long-time member of the Union League, fellow Princetonian, legendary
fund pioneer, and founder in 1928 of Wellington Fund. When I graduated
in 1951, Mr. Morgan hired me. With few hardy souls having come into
the beleaguered investment field during the 1930s and 1940s, my
ascent was rapid. This fine gentleman groomed me, challenged me,
trusted me, and liked mewe were friends for nearly half a
century until his death at age 100 four years agoand by 1965,
at age 35, I was running his company.
Mr. Morgan told me "to do whatever it takes"
to prepare Wellington for the future. Headstrong, self-confident,
and immature, I took a radical step, merging Wellington Management
Company with a Boston investment firm. But I relinquished too much
of Wellington's voting control for my own good. While at first the
merger was an extraordinary success, the end of the speculative
boom of the "go-go" 1960s and the onset of the great 1973-74
bear market brought tough times. Early in 1974, the four partners
with whom I'd earlier joined banded together to fire me. It was
the end of my Wellington career.
January 1974, Break #2A Door Slams . . .
A Window Opens
But a new career was only months away. Heartbroken
when the door slammed at what I considered "my" company,
I wasn't sure where to turn. But a window opened when I recalled
an idea I'd been playing with for some years, an idea, in fact,
whose genesis may have been in that 1951 thesis that talked about
building a better industry. The idea, simply put, was to "mutualize"
Wellington Fund and its ten sister funds, making the funds independent
of Wellington Management Company, the firm that controlled them
and the firm that had just fired me. (The Funds' Board of Directors
was largely independent of the Management Company's.)
After an arduous struggle and tedious negotiations
lasting through the winter, spring, and summer of 1974, the fund
board finally agreed to retain me as a full-time fund president,
in charge only of administrationaccounting, legal, and shareholder
recordkeepingbut continuing to retain Wellington as fund advisor
and fund marketer. But because success, as it were, in the fund
field is driven, not by how well the funds are administered,
but by what kinds of funds are created, whether superior investment
returns are attained, and how effectively funds are marketed, I
feared that I had won a Pyrric victory, for our new company was
formally prohibited from performing those critical portfolio supervision
and distribution functions.
In any event, we needed a distinctive name for our
firm, and Lady Luck quickly struck again. In mid-September 1974,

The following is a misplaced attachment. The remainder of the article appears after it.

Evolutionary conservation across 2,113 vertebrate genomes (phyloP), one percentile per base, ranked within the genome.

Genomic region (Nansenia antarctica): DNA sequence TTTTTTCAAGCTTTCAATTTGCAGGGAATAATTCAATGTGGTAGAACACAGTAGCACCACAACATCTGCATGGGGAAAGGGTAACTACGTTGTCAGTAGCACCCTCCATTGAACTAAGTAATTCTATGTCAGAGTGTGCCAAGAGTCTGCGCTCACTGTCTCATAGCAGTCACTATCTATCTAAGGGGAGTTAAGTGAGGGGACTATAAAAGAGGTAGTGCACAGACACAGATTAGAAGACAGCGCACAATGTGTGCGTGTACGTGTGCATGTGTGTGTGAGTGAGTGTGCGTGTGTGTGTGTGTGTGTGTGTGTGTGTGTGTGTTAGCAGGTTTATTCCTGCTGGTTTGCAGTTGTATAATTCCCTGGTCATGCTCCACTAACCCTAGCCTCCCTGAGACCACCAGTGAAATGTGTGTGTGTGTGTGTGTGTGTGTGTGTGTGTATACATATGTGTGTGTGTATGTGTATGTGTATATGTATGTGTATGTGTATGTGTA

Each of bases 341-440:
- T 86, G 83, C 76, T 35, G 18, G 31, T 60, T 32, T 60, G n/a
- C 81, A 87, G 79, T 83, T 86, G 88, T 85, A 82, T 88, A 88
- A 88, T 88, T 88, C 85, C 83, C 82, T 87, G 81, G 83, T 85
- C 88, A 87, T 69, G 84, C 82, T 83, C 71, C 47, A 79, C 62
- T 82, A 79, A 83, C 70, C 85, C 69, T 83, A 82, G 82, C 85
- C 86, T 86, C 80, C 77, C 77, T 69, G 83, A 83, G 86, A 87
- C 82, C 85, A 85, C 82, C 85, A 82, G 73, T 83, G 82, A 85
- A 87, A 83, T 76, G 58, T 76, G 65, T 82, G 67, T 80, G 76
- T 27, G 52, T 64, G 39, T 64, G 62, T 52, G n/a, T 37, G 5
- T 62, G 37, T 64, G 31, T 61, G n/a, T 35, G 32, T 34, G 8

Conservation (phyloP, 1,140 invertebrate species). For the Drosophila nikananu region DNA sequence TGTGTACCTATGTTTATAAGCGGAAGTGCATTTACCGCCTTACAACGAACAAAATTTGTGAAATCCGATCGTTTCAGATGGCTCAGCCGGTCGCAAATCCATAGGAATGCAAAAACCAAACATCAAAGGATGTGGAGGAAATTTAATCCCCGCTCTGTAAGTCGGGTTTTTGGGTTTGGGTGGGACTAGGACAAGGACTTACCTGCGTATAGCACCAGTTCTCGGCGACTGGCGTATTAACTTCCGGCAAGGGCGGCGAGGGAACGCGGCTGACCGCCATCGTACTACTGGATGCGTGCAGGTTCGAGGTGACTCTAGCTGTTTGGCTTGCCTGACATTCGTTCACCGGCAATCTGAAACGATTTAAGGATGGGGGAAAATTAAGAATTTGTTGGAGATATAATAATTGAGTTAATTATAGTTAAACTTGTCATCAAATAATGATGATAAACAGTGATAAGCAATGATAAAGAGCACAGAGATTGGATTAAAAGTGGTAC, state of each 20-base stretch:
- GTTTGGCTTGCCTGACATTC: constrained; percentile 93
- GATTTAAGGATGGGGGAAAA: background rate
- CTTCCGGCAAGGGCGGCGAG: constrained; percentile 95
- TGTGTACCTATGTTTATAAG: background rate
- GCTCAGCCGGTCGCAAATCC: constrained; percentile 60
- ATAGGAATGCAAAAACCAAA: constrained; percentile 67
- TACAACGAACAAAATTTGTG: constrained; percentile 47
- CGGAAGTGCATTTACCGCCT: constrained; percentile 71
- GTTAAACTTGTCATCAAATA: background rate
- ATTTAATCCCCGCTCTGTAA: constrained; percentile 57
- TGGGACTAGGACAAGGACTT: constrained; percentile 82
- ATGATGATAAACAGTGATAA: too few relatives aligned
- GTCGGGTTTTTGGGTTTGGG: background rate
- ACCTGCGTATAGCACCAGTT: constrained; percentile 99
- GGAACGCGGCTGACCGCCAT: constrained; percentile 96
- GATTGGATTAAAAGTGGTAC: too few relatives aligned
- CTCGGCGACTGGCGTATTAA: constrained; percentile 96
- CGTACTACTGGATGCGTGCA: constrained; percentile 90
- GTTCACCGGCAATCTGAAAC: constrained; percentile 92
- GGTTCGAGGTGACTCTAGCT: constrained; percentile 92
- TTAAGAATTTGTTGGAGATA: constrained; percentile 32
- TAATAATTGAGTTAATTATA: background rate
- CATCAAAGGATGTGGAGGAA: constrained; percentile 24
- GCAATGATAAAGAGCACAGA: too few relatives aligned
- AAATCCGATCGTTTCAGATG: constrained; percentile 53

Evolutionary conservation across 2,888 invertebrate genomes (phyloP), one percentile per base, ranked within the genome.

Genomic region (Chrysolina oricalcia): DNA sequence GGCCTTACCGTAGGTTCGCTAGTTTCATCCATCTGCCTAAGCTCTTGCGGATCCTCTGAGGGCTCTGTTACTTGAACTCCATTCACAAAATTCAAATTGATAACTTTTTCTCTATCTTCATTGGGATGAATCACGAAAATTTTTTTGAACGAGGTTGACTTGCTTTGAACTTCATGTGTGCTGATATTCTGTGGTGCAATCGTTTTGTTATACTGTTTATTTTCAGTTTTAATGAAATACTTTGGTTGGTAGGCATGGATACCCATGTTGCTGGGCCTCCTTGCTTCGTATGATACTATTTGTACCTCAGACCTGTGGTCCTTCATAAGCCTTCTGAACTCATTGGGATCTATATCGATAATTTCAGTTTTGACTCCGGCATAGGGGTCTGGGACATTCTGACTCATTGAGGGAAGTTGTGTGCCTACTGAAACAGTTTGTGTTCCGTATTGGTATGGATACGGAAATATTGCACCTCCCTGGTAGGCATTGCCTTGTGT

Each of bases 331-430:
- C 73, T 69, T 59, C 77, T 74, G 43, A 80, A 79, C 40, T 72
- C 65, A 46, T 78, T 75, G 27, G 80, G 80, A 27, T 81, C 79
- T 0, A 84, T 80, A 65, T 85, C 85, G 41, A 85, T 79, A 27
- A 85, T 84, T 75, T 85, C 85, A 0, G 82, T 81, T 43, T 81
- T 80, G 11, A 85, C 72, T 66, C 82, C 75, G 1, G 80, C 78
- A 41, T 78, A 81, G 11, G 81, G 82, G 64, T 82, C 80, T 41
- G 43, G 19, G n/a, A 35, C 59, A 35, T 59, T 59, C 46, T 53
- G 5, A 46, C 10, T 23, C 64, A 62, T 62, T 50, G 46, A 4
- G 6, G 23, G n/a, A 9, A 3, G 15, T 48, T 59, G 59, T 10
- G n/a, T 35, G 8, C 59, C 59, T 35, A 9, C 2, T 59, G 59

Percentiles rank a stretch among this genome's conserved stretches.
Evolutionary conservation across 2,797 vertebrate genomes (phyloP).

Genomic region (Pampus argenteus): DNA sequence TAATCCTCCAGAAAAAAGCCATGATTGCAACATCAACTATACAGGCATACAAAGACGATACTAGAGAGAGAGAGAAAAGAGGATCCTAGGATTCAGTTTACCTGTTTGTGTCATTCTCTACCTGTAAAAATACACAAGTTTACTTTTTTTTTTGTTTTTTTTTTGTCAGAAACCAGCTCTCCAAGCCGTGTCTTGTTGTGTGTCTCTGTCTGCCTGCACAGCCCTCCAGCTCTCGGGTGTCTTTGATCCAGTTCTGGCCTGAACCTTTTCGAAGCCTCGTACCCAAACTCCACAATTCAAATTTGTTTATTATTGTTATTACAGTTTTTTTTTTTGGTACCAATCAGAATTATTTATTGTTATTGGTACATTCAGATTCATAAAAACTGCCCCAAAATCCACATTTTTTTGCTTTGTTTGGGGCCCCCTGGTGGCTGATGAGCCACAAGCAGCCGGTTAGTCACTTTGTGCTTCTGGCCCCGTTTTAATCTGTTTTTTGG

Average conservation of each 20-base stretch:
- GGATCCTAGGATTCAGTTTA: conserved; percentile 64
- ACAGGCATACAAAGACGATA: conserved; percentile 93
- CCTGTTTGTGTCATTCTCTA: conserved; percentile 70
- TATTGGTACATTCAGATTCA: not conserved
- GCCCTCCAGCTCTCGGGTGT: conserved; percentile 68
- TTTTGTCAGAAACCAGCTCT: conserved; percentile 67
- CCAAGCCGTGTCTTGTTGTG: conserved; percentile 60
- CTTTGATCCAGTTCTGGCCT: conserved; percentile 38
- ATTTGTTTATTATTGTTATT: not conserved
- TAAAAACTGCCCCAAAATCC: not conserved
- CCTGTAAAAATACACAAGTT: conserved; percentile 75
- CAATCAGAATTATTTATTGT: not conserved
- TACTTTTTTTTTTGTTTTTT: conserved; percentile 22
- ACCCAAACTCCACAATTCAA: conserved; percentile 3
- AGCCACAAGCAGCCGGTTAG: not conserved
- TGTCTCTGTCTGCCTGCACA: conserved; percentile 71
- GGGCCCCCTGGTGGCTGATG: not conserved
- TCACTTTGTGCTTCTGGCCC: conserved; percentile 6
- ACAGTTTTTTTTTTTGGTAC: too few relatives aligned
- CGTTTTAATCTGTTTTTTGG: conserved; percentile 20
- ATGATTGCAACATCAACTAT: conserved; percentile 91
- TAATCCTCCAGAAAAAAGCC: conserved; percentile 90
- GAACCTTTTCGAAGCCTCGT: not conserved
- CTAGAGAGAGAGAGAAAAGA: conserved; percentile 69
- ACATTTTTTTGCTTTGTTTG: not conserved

a dealer in antique prints happened by my office and sold me some
prints of naval battles of Great Britain during the Napoleonic Wars.
Glancing at the book from which they had been removed, I read the
text describing the Battle of the Nile in 1798, where Lord Nelson
demolished the French fleet. His dispatch announcing the glorious
victory proclaimed his flagship's name and location: "Vanguard,
off of the Nile." I knew immediately that I had the name for
our new enterprise!
As 1974 drew to a close, the new Vanguard Group was
a tiny company with a proud name, a staff of 28, responsible for
only the administrationnothing moreof $1.4 billion of
mutual fund assets, and a mutual structure without precedent
in the industrya structure in which the funds would be operated
at cost, and solely in the best interests of their shareholders.
While these might seem rather meager credentials, that structure
set in motion all that was to follow.
We quickly went to work to expand our mandate. Ignoring
the limitations in our charter, we created the world's first index
mutual fund, and then the industry's first targeted maturity bond
funds, now the industry standard. We eliminated the seller-driven
broker-dealer distribution force that had marketed the Wellington
funds for nearly half a century, replacing it with our own buyer-driven
"no load" system. By mid-1977, with our fund assets still
below $2 billion, each of the critical elements of today's Vanguard
was not only in place, but set on a firm foundation. We had built
it. Now we would test our thesis: "If you build it, they will
Our innovation, our structure, our strategy, our
faith in stock indexing and in disciplined bond management, our
over-bearing focus on low cost, and our attention to serving the
needs of our clients were what we built, and millions of
investors came. Year after year, unremittingly, our market
share of industry assets increased, and our fund assets now total
$560 billion. The Vanguard Experiment has worked.
This thrilling ride drew on my every talenthowever
modestand seemed to ignore my numerous weaknesses. My energy
and sheer delight in making a radical departure from industry norms